A compensation order can also be imposed on the scammers to force them to compensate the victims for any loss. Since the scam, my wife and I have been severely affected mentally and emotionally, and have both lapsed into depression. Second, victims might be able to sue under civil law – this is part of the law of tort, which means civil wrongs. They can sue the scammers, assuming that the scammers can be found, for losses suffered. Thinking about the scam brings tears to my eyes, and media coverage of the scam and mentions of OCBC induce trauma. They might also be able to sue the bank if the bank somehow contributed to the loss – this might be the case if the bank’s security system was weak or if the bank did not take any action to stop a fraudulent transfer, for example. Third, there might be regulatory action taken against the banks. Communication with OCBC non-existent Correspondence with OCBC has been extremely disappointing and almost non-existent.
MAS said on Jan. 17 that they will consider “supervisory actions” following OCBC’s internal review to identify deficiencies in their processes. 20, the customer service officer who fielded the call was not empathetic despite the traumatic situation, which came across as tonedeaf. In a separate statement on Jan. 19, MAS also announced that they will work with banks in Singapore to put in place safeguarding measures within the next two weeks. Hence, I would like to ask OCBC to show evidence on how they have been proactive on the security alert since early December, and if internal staff were also not aware? Any large organisation with a marketing department would know that burying an update in the depths of their website does not count, as compared to more proactive paid and earned communications efforts, which it seems like OCBC only started to undertake from Dec. These measures include removing clickable links in emails or SMSes sent to retail customers and for the threshold for funds transfer transaction notifications to be set at a default of S$100 or under.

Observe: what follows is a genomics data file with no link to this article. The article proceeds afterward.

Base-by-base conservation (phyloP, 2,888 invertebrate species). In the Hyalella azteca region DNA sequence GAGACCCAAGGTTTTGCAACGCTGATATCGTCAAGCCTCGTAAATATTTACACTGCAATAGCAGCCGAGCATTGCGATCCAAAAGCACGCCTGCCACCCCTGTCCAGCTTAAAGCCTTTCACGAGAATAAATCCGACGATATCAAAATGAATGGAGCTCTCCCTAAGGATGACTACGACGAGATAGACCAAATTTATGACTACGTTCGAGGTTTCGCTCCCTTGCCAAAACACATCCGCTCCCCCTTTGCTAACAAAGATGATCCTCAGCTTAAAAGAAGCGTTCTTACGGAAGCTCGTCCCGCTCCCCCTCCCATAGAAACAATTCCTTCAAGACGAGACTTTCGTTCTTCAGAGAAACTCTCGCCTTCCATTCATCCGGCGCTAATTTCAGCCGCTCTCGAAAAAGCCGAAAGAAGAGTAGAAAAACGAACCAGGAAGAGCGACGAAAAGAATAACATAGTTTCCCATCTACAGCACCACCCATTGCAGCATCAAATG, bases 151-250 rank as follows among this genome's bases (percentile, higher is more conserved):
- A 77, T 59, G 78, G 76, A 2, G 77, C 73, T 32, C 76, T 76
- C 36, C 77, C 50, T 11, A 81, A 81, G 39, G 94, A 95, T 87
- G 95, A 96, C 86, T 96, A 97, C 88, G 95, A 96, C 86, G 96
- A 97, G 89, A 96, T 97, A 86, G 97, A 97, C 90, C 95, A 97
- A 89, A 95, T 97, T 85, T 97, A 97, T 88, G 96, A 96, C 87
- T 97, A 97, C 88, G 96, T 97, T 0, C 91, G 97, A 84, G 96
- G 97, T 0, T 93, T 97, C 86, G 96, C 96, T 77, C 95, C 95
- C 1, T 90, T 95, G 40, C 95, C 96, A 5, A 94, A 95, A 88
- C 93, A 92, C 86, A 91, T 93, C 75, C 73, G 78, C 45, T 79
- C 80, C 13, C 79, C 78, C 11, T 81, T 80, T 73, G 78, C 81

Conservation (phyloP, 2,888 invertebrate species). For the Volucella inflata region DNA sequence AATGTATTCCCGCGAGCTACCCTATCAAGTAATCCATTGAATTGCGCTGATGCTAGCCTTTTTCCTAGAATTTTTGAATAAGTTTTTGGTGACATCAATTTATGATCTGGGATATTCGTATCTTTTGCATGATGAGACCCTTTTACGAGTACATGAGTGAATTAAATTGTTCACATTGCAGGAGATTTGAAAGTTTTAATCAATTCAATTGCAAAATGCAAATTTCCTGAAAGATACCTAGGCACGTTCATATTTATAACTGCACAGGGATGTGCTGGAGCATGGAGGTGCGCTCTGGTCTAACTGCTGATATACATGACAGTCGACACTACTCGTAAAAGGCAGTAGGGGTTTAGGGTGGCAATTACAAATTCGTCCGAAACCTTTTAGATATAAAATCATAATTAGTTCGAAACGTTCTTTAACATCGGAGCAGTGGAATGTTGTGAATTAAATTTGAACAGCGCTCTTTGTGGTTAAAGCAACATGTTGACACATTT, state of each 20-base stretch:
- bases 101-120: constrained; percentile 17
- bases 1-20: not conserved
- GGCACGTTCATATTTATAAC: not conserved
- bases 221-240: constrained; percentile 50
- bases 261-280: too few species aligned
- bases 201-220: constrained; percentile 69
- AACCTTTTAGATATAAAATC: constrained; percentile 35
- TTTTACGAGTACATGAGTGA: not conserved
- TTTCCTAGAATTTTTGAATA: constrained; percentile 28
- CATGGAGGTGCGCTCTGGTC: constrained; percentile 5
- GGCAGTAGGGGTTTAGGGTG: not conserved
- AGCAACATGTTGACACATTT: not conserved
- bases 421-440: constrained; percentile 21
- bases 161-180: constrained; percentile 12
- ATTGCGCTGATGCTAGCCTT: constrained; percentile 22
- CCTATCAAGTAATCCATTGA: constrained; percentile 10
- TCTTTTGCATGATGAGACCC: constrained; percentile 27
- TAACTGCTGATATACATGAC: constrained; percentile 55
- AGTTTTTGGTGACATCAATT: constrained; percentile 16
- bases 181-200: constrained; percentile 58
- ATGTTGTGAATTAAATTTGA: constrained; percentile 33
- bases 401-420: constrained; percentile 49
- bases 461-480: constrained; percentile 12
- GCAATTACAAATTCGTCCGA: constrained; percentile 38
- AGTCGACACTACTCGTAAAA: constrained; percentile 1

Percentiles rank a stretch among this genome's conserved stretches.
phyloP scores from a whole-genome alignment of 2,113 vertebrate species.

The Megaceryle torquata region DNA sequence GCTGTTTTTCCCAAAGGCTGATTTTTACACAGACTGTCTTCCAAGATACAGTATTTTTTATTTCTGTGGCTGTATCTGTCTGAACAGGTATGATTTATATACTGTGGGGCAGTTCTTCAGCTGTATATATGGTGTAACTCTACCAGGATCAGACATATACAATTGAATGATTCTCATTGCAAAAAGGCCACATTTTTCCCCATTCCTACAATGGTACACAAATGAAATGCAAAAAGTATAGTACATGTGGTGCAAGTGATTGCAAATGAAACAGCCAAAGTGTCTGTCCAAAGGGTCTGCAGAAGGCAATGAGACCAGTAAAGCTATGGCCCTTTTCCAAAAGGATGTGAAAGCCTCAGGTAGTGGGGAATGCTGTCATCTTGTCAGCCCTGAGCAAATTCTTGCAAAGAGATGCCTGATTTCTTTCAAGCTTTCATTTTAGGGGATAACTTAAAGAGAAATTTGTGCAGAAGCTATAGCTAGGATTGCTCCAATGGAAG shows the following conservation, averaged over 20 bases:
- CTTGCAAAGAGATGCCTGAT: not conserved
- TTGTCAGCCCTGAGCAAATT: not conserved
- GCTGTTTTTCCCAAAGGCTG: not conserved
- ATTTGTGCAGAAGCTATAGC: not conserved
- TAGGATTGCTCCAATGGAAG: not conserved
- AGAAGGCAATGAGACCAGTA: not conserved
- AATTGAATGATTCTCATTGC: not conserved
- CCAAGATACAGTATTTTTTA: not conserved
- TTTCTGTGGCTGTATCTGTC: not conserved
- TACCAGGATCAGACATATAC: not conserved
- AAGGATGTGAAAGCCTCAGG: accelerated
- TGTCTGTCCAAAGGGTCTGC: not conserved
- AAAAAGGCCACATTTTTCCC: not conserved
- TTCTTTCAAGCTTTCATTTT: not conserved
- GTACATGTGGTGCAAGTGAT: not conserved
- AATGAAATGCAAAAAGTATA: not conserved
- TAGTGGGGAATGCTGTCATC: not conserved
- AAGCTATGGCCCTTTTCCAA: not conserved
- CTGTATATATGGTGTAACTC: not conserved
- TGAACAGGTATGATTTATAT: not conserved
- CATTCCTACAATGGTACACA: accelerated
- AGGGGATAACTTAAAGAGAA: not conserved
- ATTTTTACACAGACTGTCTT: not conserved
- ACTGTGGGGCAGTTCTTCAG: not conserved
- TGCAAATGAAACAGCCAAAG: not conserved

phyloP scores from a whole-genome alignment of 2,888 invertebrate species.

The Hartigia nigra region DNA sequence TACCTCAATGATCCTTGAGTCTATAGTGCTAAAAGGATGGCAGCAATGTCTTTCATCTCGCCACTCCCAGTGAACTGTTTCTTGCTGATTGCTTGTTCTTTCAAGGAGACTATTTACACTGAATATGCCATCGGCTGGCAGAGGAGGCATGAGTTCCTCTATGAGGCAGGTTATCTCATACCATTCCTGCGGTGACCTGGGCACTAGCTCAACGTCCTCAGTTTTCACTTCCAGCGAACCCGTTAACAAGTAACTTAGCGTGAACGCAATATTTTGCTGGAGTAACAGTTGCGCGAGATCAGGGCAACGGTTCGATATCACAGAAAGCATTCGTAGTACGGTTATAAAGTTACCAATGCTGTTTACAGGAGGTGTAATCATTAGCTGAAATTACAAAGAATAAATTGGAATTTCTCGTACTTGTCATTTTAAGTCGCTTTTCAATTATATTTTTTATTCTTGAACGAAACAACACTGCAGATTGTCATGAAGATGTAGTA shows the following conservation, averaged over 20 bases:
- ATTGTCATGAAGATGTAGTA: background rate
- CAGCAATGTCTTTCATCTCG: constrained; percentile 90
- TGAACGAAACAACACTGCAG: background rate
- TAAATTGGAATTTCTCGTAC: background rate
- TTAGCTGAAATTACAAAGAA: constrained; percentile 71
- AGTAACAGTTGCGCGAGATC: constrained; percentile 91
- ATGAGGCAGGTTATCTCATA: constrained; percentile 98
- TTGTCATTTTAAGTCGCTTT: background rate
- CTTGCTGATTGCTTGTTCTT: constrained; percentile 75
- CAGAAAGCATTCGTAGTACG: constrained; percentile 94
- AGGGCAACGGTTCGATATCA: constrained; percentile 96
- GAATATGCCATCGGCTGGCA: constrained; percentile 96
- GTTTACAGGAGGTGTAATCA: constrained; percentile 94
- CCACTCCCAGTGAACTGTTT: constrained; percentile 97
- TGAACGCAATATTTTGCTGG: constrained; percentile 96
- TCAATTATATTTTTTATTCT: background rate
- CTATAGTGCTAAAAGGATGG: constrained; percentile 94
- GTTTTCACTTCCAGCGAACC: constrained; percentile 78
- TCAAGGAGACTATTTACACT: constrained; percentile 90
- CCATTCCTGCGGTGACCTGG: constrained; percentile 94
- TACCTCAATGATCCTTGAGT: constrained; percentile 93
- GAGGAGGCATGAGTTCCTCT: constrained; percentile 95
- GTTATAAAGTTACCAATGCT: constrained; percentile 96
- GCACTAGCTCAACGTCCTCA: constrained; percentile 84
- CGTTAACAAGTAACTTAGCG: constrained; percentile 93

Possible remedies for victims These types of liability also map neatly onto the avenues of recourse that victims might have. 8. First, a victim can make a police report that they have been scammed. This allows a criminal investigation to be started. When I did so, the standard response is that the case is still under investigation. However, in many cases, the scammers are located overseas and therefore beyond the jurisdiction of Singapore’s enforcement agencies. Further, the money drained from the victim’s account is often quickly moved out of jurisdiction and laundered through money mules, making it untraceable. OCBC introduced my relationship manager's manager on Jan.
Or it might be spent. Therefore, in many cases, criminal investigations hit a dead end. The RM's manager was to provide an additional contact point. Second, a victim can try to pursue civil action. If the scammers can be found and identified, they can be sued in Singapore. I messaged him after reading about the “goodwill payment” news in the media on Jan. But in most cases, the scammers are anonymous and probably overseas, so this is often also a dead end.
Alternatively, if there were lapses on the part of the bank that contributed to the success of the scam, the victims might be able to sue the bank, which is known and present in Singapore. His response was that my case is still undergoing investigation. However, they will need evidence to prove that the bank is liable, which might not be easy to obtain. Legal proceedings are also costly and risky – there is no guarantee that the court will find the bank liable. I hope that all victims will be treated fairly as guided by MAS. Even if the case is successful, the amount recovered might be less than the legal fees paid, or it might be impossible to enforce the court’s judgement against the scammers if their assets are located overseas. Third, a victim can complain to the regulator, in this case, MAS. 3 issued multiple alerts and warnings to its customers using multiple channels, including security alerts and advisories on its website, Internet and mobile banking log-in pages, customers e-mails, as well as social media channels.